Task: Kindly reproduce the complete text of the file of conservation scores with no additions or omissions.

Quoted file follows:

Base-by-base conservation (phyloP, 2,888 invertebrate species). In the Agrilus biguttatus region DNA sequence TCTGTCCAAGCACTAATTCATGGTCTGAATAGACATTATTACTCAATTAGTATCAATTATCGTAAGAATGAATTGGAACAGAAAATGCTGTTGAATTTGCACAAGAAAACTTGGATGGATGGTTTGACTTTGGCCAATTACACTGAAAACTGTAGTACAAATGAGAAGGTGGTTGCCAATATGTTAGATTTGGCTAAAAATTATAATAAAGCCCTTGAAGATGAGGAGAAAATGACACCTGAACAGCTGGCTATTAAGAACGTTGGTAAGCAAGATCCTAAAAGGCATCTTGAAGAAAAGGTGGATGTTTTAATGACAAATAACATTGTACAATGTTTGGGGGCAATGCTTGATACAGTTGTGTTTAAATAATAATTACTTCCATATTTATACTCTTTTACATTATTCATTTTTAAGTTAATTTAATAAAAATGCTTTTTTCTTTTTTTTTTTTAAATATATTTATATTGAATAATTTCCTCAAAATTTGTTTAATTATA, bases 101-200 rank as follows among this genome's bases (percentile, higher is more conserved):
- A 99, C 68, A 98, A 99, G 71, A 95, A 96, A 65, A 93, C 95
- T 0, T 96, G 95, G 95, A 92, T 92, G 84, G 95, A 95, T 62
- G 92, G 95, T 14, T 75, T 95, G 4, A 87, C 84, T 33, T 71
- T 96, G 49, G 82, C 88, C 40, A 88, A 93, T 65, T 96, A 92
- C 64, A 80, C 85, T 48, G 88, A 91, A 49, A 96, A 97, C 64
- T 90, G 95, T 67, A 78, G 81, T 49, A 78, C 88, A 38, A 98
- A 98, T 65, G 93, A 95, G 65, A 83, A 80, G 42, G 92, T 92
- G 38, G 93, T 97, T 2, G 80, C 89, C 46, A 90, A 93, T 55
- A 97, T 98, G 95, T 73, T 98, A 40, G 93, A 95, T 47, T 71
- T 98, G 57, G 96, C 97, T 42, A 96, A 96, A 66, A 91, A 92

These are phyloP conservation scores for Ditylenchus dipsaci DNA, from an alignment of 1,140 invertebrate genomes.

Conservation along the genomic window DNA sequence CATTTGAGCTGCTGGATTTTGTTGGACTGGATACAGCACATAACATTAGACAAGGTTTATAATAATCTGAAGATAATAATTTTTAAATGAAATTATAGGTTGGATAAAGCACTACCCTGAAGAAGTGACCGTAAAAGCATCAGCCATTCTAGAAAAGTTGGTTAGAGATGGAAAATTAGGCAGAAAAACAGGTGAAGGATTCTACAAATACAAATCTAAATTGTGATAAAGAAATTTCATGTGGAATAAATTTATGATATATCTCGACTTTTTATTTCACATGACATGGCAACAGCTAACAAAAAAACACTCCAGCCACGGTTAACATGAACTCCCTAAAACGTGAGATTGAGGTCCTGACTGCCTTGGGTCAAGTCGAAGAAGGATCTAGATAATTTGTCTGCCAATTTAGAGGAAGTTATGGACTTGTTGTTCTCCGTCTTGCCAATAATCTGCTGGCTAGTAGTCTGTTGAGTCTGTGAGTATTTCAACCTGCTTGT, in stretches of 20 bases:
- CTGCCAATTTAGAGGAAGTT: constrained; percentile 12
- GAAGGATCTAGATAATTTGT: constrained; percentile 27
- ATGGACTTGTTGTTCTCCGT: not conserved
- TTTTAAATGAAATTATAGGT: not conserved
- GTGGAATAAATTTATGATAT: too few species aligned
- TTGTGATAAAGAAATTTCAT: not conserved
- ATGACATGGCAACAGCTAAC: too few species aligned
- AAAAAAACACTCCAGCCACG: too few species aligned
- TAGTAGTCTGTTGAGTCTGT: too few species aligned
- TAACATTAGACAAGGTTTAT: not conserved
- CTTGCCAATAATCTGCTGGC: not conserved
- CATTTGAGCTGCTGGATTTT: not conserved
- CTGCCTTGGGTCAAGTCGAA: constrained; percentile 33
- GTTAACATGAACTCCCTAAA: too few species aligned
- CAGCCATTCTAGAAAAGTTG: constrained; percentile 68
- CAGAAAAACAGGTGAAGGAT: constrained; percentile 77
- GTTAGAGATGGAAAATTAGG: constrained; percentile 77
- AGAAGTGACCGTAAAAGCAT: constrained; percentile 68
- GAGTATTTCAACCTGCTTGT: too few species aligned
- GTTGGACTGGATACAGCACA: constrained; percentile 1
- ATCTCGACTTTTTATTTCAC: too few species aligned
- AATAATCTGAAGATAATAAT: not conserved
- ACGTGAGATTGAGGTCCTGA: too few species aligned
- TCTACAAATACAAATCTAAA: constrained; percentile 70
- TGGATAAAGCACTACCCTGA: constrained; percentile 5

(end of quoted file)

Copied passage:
Base-by-base conservation (phyloP, 2,888 invertebrate species). In the Agrilus biguttatus region DNA sequence TCTGTCCAAGCACTAATTCATGGTCTGAATAGACATTATTACTCAATTAGTATCAATTATCGTAAGAATGAATTGGAACAGAAAATGCTGTTGAATTTGCACAAGAAAACTTGGATGGATGGTTTGACTTTGGCCAATTACACTGAAAACTGTAGTACAAATGAGAAGGTGGTTGCCAATATGTTAGATTTGGCTAAAAATTATAATAAAGCCCTTGAAGATGAGGAGAAAATGACACCTGAACAGCTGGCTATTAAGAACGTTGGTAAGCAAGATCCTAAAAGGCATCTTGAAGAAAAGGTGGATGTTTTAATGACAAATAACATTGTACAATGTTTGGGGGCAATGCTTGATACAGTTGTGTTTAAATAATAATTACTTCCATATTTATACTCTTTTACATTATTCATTTTTAAGTTAATTTAATAAAAATGCTTTTTTCTTTTTTTTTTTTAAATATATTTATATTGAATAATTTCCTCAAAATTTGTTTAATTATA, bases 101-200 rank as follows among this genome's bases (percentile, higher is more conserved):
- A 99, C 68, A 98, A 99, G 71, A 95, A 96, A 65, A 93, C 95
- T 0, T 96, G 95, G 95, A 92, T 92, G 84, G 95, A 95, T 62
- G 92, G 95, T 14, T 75, T 95, G 4, A 87, C 84, T 33, T 71
- T 96, G 49, G 82, C 88, C 40, A 88, A 93, T 65, T 96, A 92
- C 64, A 80, C 85, T 48, G 88, A 91, A 49, A 96, A 97, C 64
- T 90, G 95, T 67, A 78, G 81, T 49, A 78, C 88, A 38, A 98
- A 98, T 65, G 93, A 95, G 65, A 83, A 80, G 42, G 92, T 92
- G 38, G 93, T 97, T 2, G 80, C 89, C 46, A 90, A 93, T 55
- A 97, T 98, G 95, T 73, T 98, A 40, G 93, A 95, T 47, T 71
- T 98, G 57, G 96, C 97, T 42, A 96, A 96, A 66, A 91, A 92

These are phyloP conservation scores for Ditylenchus dipsaci DNA, from an alignment of 1,140 invertebrate genomes.

Conservation along the genomic window DNA sequence CATTTGAGCTGCTGGATTTTGTTGGACTGGATACAGCACATAACATTAGACAAGGTTTATAATAATCTGAAGATAATAATTTTTAAATGAAATTATAGGTTGGATAAAGCACTACCCTGAAGAAGTGACCGTAAAAGCATCAGCCATTCTAGAAAAGTTGGTTAGAGATGGAAAATTAGGCAGAAAAACAGGTGAAGGATTCTACAAATACAAATCTAAATTGTGATAAAGAAATTTCATGTGGAATAAATTTATGATATATCTCGACTTTTTATTTCACATGACATGGCAACAGCTAACAAAAAAACACTCCAGCCACGGTTAACATGAACTCCCTAAAACGTGAGATTGAGGTCCTGACTGCCTTGGGTCAAGTCGAAGAAGGATCTAGATAATTTGTCTGCCAATTTAGAGGAAGTTATGGACTTGTTGTTCTCCGTCTTGCCAATAATCTGCTGGCTAGTAGTCTGTTGAGTCTGTGAGTATTTCAACCTGCTTGT, in stretches of 20 bases:
- CTGCCAATTTAGAGGAAGTT: constrained; percentile 12
- GAAGGATCTAGATAATTTGT: constrained; percentile 27
- ATGGACTTGTTGTTCTCCGT: not conserved
- TTTTAAATGAAATTATAGGT: not conserved
- GTGGAATAAATTTATGATAT: too few species aligned
- TTGTGATAAAGAAATTTCAT: not conserved
- ATGACATGGCAACAGCTAAC: too few species aligned
- AAAAAAACACTCCAGCCACG: too few species aligned
- TAGTAGTCTGTTGAGTCTGT: too few species aligned
- TAACATTAGACAAGGTTTAT: not conserved
- CTTGCCAATAATCTGCTGGC: not conserved
- CATTTGAGCTGCTGGATTTT: not conserved
- CTGCCTTGGGTCAAGTCGAA: constrained; percentile 33
- GTTAACATGAACTCCCTAAA: too few species aligned
- CAGCCATTCTAGAAAAGTTG: constrained; percentile 68
- CAGAAAAACAGGTGAAGGAT: constrained; percentile 77
- GTTAGAGATGGAAAATTAGG: constrained; percentile 77
- AGAAGTGACCGTAAAAGCAT: constrained; percentile 68
- GAGTATTTCAACCTGCTTGT: too few species aligned
- GTTGGACTGGATACAGCACA: constrained; percentile 1
- ATCTCGACTTTTTATTTCAC: too few species aligned
- AATAATCTGAAGATAATAAT: not conserved
- ACGTGAGATTGAGGTCCTGA: too few species aligned
- TCTACAAATACAAATCTAAA: constrained; percentile 70
- TGGATAAAGCACTACCCTGA: constrained; percentile 5